Happy Independence Day! I haven’t been posting this past week because I caught a terrible case of summer flu. No cooking for a week! Now that I’m finally back on my feet, I want to share with you one of my all-time favorite summer drinks: Basil Lemonade with Agave!
The variations of lemonade made around the world are virtually endless. From Europe to the Middle East to North America, lemonade exists in different flavors and even colors. With lemons first introduced to Egypt about 1400 years ago, Egypt also has the first written record of making a beverage with lemons as the main ingredient. Lemonade has been popular in the United States since at least the 1850s.
When I was little, I remember making fresh lemonade using the Meyer lemons from my grandma’s tree. It took a lot of elbow grease to squeeze all the juice from the lemons. In fact, I don’t remember using a juicing tool. We used to squeeze them with our hands, one by one. However, today I made lemonade by using basic lemons and basil from my spicy globe basil plant, which was a gift from my friend Johanna. The spicy globe basil is really fragrant, just like the basil you purchase at the market, except is has smaller leaves.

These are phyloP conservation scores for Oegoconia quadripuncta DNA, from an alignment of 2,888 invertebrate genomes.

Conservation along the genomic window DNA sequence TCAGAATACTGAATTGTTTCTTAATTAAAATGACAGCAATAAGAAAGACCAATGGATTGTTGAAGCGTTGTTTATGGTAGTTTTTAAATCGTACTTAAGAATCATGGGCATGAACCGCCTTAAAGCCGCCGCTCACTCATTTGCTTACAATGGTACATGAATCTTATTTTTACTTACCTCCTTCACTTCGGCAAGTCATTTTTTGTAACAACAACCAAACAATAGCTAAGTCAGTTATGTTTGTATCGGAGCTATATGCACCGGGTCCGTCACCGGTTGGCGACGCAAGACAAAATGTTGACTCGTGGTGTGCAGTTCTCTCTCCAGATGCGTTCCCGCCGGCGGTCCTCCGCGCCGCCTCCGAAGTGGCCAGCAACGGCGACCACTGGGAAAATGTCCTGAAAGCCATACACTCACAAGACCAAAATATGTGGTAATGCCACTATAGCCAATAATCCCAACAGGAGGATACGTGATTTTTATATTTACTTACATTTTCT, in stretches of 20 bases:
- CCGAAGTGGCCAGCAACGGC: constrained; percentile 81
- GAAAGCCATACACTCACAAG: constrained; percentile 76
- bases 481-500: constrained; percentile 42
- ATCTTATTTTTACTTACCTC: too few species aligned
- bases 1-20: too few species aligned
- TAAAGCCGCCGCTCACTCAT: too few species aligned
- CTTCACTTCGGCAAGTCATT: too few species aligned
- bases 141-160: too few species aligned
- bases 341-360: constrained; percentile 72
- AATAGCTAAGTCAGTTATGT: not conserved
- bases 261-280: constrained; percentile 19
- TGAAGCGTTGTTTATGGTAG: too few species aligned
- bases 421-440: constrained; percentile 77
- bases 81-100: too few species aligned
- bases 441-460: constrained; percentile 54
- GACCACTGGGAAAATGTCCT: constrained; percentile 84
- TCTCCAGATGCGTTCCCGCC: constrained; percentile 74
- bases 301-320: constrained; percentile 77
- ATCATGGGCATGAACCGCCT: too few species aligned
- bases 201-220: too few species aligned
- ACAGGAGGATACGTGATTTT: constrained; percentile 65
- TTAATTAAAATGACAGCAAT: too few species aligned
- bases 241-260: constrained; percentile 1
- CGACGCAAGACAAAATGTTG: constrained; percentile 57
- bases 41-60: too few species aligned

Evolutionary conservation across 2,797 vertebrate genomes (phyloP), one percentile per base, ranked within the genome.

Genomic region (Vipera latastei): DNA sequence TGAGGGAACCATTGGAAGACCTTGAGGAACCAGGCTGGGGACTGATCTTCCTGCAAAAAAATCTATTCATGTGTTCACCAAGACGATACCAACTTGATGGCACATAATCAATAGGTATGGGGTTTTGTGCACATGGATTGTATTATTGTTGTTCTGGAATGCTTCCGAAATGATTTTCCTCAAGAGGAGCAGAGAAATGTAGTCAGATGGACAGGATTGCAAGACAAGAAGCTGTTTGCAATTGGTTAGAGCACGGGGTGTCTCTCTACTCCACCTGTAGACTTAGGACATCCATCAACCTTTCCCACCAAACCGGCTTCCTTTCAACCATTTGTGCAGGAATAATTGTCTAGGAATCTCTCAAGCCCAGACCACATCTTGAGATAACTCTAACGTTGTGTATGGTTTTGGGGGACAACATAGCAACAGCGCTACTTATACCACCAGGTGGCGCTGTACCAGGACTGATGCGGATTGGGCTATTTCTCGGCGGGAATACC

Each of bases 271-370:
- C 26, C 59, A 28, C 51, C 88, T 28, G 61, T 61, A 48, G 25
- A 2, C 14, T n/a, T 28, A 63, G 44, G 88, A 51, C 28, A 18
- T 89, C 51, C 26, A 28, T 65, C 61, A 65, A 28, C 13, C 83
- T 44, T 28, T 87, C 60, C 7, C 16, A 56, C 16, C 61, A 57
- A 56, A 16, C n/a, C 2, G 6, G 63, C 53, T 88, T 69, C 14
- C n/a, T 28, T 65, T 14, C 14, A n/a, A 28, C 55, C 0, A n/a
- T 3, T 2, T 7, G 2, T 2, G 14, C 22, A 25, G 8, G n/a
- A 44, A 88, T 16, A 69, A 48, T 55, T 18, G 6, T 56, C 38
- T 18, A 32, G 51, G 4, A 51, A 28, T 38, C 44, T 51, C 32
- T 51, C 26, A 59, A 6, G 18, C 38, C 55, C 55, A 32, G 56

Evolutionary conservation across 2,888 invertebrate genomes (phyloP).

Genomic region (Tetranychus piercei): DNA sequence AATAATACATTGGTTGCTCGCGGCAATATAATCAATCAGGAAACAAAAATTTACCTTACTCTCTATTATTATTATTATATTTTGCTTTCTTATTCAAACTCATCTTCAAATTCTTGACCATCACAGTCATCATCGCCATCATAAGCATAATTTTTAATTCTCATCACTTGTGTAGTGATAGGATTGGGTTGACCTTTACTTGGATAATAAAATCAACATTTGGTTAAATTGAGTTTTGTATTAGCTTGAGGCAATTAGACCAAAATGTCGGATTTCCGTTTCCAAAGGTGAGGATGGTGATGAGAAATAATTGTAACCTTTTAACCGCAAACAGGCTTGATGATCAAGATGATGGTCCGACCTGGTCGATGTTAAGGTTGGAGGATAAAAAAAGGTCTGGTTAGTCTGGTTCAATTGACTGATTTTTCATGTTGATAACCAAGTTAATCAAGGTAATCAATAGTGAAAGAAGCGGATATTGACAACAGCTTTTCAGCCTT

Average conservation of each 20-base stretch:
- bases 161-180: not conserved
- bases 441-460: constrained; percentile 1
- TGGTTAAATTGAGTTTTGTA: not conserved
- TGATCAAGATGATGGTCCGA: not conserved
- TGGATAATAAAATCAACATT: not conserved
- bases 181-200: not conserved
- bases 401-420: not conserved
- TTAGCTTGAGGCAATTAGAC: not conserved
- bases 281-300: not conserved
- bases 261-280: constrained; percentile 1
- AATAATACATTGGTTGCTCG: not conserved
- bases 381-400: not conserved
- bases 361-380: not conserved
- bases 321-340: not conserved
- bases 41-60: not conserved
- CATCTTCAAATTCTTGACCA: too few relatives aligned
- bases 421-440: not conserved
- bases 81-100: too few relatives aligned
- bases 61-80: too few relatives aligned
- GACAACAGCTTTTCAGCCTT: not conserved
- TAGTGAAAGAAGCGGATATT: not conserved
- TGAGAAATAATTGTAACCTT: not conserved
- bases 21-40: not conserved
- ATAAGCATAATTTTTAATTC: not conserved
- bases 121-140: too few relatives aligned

For this recipe I used the Chef’n Juicester. This awesome gadget made juicing the lemons a cinch. The juice drips into a measuring cup so you know how much you are juicing to get recipes correct. It also separates the pulp and seeds. The Juicester acts as a juicer and reamer all in one!
- 1 half gallon pitcher
- 12-15 lemons or 1 1/2 cups of lemon juice
- 1/2 cup of fresh basil
- 1/4 cup of organic agave
- ice and water
- 4 lemon slices
Slice all the lemons in half and reserve four lemon slices. Start juicing your lemon halves one by one. Separate the basil leaves from the stems and chop.
Now, add the lemon juice to the pitcher, plus the basil and agave.
Now fill the pitcher with cold filtered water, ice and the reserved lemon slices. Stir well and serve.
This is a simple and easy way to give a twist to a classic on a hot summer day. Throw a pitcher in your refrigerator and cool off with a refreshing treat. If you are not going to drink this lemonade immediately or you are making a larger quantity, I suggest making simple syrup and infusing the basil in place of the agave. Remember to use fresh basil leaves when serving. This way, no one has to see brown basil leaves, because they will turn if left in the lemonade too long.